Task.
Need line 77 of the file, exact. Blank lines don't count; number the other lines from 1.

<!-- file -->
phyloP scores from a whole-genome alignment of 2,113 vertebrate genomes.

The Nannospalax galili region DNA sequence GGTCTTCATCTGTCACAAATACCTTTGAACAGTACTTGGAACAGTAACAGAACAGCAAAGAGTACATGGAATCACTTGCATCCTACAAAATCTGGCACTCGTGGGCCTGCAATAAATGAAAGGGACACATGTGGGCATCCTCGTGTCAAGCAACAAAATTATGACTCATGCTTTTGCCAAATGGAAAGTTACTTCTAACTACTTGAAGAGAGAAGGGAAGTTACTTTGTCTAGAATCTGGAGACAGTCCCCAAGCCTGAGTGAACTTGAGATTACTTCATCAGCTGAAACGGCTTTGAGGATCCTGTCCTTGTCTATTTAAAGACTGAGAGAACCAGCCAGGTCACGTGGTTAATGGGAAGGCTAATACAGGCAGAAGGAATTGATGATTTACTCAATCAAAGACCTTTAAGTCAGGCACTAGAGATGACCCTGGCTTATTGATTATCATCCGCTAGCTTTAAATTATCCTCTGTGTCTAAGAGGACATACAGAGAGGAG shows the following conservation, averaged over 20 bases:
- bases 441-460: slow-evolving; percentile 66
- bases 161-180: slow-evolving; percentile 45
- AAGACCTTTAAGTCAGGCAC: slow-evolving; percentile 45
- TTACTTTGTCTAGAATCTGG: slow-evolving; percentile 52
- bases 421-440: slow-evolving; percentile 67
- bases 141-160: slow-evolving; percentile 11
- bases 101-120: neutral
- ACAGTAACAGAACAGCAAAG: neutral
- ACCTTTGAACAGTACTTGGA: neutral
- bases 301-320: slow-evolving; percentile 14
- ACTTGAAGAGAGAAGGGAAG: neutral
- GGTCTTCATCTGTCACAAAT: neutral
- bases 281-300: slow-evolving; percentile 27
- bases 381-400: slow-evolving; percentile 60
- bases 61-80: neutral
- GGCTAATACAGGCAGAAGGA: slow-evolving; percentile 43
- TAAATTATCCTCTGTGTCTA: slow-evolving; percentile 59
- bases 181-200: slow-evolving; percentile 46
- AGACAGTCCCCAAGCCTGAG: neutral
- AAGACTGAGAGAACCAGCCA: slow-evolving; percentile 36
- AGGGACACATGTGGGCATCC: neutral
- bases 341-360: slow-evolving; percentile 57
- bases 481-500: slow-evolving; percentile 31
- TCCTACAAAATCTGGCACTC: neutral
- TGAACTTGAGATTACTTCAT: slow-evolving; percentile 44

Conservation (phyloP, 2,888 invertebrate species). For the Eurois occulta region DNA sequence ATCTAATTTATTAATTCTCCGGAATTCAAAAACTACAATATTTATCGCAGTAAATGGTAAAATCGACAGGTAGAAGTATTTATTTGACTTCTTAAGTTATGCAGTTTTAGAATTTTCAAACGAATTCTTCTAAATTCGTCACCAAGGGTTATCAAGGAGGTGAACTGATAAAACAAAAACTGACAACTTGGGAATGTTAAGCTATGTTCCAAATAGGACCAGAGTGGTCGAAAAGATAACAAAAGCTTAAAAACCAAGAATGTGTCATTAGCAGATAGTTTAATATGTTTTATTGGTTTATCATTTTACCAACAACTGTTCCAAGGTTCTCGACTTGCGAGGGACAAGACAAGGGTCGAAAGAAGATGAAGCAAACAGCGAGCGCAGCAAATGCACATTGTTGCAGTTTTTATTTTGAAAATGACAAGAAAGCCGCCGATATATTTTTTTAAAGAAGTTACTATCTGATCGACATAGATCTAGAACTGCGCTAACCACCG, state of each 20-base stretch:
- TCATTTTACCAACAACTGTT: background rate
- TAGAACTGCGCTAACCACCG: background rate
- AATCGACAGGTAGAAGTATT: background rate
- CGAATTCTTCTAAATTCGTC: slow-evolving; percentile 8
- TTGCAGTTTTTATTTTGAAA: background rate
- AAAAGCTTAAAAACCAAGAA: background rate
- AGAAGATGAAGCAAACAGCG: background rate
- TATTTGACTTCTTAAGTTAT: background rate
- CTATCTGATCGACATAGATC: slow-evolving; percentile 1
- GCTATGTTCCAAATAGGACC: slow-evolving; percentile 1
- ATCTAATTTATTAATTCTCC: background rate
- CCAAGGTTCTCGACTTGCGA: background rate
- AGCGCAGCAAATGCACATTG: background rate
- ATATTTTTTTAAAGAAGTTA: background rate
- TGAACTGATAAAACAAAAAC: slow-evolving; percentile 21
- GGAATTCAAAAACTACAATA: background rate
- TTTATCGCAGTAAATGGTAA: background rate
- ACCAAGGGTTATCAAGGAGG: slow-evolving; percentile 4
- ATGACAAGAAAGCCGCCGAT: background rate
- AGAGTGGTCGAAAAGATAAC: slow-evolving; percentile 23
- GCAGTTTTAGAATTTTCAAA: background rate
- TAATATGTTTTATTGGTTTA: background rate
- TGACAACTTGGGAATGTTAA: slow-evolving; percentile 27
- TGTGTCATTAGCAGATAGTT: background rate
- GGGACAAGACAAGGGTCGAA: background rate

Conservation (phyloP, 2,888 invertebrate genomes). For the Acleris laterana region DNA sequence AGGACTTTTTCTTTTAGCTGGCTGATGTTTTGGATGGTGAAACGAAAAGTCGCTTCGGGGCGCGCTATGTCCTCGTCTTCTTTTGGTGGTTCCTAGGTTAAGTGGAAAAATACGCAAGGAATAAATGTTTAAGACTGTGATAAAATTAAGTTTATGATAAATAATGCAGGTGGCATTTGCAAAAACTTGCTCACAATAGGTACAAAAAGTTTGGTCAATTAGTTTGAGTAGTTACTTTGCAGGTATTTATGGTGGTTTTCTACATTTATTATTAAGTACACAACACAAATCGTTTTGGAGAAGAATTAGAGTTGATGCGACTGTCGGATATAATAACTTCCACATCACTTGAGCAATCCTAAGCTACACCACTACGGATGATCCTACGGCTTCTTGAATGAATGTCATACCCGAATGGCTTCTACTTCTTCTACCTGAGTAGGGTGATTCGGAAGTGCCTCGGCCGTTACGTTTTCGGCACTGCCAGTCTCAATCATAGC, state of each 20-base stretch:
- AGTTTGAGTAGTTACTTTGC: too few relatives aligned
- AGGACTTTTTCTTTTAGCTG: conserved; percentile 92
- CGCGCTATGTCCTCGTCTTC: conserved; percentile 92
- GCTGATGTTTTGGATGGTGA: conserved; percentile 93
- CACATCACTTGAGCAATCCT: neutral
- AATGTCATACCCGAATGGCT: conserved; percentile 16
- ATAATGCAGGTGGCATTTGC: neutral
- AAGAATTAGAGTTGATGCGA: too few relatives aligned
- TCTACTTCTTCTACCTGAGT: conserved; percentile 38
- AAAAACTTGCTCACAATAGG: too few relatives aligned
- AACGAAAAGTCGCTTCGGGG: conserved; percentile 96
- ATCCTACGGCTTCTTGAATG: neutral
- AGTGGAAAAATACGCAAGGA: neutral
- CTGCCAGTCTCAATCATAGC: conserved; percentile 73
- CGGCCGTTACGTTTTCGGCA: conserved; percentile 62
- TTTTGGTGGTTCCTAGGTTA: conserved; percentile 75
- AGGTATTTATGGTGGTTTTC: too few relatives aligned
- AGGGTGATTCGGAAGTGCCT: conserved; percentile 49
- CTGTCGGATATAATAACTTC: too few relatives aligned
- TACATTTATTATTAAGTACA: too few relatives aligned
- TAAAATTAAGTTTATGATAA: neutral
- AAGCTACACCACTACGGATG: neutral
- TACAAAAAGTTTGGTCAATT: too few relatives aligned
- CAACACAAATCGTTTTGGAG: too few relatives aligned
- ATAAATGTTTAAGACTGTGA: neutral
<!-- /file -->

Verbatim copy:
- TACAAAAAGTTTGGTCAATT: too few relatives aligned